Through touring. It was so cool. Every night after the show all the bands would hang out in the parking lot where the buses are, and Three Day’s had this huge boom box that they would bring out and we all had the lawn chairs and drank beers and ate hot dogs. We would always show each other music, and Neil and I got to talking because we both work with Howard Benson. Howard’s done I think three of their albums and Howard did my first album. He knew that I was going to be going back into writing new music, and on the tour I played him “Obvious.” That was the first song I ever showed him, and he told me, “This song is incredible. You have to play it for Howard, and I want to help you make your next record.” So, that’s what we’ve been doing since summer.
You’ve worked with Howard Bensen for a while. What effect has he had on your music and songwriting?
He is an incredible producer, and especially vocally, he’s always pushed me in that vocal booth. His favorite things to tell me are, “Mean it,” “More aggro, more aggro,” and, “Bite into it, bite into it.” On the writing side, he’s the one who told me from the beginning to write from that vulnerable side of yourself that you’re not that willing to show people, because that’s what people are going to connect to at the end of the day. He’s said he’s worked with a lot of artists who get in their own way and can’t write from that perspective, and it hinders them.
Now that you are an independent artist, what do you see in front of you as the next thing you’d like to take on and accomplish?
Putting out this second album is definitely on the top of the list. The goal is to tour. I think my next big goal would be to go overseas. So far I’ve only ever played US and Canada. I would love to go to Europe. I would love to go to Latin America and Japan. Those are my three bucket list places.
Do you have a bucket list of venues you want to play?
I’ve always wanted to play Red Rocks. I see all the photos and videos, that’s a big dream, but really reaching Madison Square Garden is up there, too! (laughs)
“I WANT TO BRING THEM INTO MY WORLD AND MAKE EVERY SONG IT’S OWN THING.”
Can we expect more collaborations with All That Remains, Bad Wolves, or someone guesting on one of your songs?
Yes, that is probably what I am the most excited about this new album. I am putting so many collaborations on it and features, and not just with artists who are in rock. I am purposefully going to artists outside of the rock world, and I’m finding rappers and country artists. I want this album to be eclectic because I listen to so many different types of music, and I want to bring them into my world and make every song it’s own thing.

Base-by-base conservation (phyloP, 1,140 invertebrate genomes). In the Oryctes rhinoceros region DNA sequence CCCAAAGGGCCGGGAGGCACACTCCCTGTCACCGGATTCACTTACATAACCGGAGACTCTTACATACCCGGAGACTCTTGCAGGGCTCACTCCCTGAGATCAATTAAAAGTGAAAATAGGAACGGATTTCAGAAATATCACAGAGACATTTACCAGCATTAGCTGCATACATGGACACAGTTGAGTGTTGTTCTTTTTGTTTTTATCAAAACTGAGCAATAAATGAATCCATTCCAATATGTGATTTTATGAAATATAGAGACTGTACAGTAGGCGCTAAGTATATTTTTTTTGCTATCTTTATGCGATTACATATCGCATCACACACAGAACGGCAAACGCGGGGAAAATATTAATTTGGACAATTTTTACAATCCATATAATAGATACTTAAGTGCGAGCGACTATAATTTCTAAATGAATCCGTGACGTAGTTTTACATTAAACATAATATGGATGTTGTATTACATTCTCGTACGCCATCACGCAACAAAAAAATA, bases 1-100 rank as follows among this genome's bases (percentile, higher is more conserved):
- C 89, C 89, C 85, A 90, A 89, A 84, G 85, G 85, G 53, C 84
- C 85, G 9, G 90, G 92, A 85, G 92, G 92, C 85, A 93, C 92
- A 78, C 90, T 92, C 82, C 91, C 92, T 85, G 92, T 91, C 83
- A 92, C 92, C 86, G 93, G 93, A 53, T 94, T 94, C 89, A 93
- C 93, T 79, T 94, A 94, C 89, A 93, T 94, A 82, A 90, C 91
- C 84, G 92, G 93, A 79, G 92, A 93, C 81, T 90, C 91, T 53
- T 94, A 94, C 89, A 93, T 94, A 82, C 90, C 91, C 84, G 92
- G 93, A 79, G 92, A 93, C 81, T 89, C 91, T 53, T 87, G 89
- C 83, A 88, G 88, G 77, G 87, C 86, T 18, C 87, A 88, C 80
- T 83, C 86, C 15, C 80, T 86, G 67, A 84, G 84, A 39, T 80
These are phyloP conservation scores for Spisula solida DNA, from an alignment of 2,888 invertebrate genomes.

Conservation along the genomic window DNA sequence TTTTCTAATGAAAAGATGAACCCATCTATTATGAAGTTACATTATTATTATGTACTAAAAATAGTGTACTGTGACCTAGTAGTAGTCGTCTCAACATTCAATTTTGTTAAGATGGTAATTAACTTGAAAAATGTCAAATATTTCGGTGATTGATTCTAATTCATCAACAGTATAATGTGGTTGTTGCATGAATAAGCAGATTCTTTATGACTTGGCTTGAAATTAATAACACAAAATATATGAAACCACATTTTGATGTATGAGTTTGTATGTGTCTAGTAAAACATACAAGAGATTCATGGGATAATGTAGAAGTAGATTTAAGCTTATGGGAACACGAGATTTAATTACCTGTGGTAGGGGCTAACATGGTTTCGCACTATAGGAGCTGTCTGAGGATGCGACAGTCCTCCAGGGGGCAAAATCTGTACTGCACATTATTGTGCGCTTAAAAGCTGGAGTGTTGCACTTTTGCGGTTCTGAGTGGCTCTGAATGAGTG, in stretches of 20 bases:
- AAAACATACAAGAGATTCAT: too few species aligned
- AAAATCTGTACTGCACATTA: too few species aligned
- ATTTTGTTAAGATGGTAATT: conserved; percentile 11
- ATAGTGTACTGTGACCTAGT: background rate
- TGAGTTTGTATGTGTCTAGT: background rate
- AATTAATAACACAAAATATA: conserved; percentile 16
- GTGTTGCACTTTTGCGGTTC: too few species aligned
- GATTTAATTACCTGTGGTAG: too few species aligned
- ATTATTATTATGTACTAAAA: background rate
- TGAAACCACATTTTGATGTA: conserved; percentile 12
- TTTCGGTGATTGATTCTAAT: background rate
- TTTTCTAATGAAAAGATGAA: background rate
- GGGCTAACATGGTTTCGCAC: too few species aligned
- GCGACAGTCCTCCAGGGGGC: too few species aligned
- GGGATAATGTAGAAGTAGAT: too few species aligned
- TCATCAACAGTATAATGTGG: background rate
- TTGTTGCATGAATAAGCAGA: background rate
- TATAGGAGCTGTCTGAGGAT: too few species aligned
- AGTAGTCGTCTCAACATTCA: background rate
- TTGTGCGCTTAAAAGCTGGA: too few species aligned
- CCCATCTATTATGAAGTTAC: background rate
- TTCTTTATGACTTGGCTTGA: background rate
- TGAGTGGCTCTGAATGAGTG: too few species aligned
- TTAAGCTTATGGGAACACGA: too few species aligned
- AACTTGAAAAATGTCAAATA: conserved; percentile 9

Any hints of whom you are working with, or is it all top secret?
It’s very top secret, because I’m a huge believer in not jinxing anything (laughs) until it’s out in the world. They are people that I am honored that have said yes to working with me.
How would you compare the direction on the new album to your first album?
The direction on the first album, what’s interesting about Coming in Hot is I wrote that when I was 19. I wasn’t touring at the time, and I didn’t have the live band that I have now that I go out with every single time. I was just in these dark dingy studio rooms with random strangers everyday writing these songs. Now that I’ve toured, especially this last year so extensively, I got to hear those songs live. I realized that in a live setting they are so much heavier than what they sound like on the album, and I’ve had so many fans come up to me after the show and say, “I checked you out before and I thought you were really cool, but I had no idea you were going to sound like that.” That feeling is what I want to bring into the second album musically. I’ve been writing with the guys that I tour with because who better to write music with than the people who are on stage with you every single night and know what it’s like.
Are you changing the direction of your songwriting?
I’m still working with Howard and other co-writers and producers, too. What I do is I will have a bunch of sessions and I’ll bring the songs to Howard and he will then tell me, “This is a banger,” “I’m not into this one,” “This is great, but you need to fix this and that.” What’s cool about Neil is he’s super into titles and lyrics. I’ll send him songs, and he’ll tell me straight away, “I don’t like that title,” “I don’t like the lyric.” It’s cool to have them, because one of the other challenges I’ve found with being independent is you have to be your own A&R. You don’t have them to tell you what’s a good and what’s a bad song, which is already so hard to do because music is objective. To do that with your own music that you feel so strongly about is hard, so having Howard and Neil there really helps that whole process.
“YOU CAN PUT OUT A SONG ON ANY STREAMING PLATFORM YOU WANT AND NO ONE IS GOING TO STOP YOU”
Do you think you don’t need a record label at this point because you can just do it on your own for the most part?
I think in 2020, there are so many things that you can do as an independent artist. I mean, anyone can upload anything. That’s really the beauty of it. You can put out a song on any streaming platform you want and no one is going to stop you (laughs). Music videos you can just do them DIY. With touring, labels and agents make these tours happen, but artist to artist relationships are so strong too when it comes to that. If you tour with bands and you’re not a terrible person and you’re easy to work with, it’s not hard to find tours and bands to go out with.
So many bands are now going independent, releasing their own music, and doing it all themselves. Why do you think that is?
For me, the biggest pro is the freedom aspect and just having the total creative control to be whoever you want and put out whatever you want.
You did your first headline tour last year. Are we going to see you headlining more or doing more support slots?
I think it’s a little bit of both. That headline run was a huge risk (laughs). I thought it was way too soon, and my manager was, “Let’s just do it, see what happens, let’s roll the dice,” and it was the coolest experience I’ve probably ever had alongside doing the big tours, obviously. Just to see all these people coming to my shows—I hadn’t been touring that long—and they’re showing up with their hair dyed blue! They are coming to my taco party, which is my VIP experience that I do. We’re eating tacos together, and I’m playing to these crowds and their singing the words to every song. So, I love headlining and I think I’m going to be doing it a lot this year.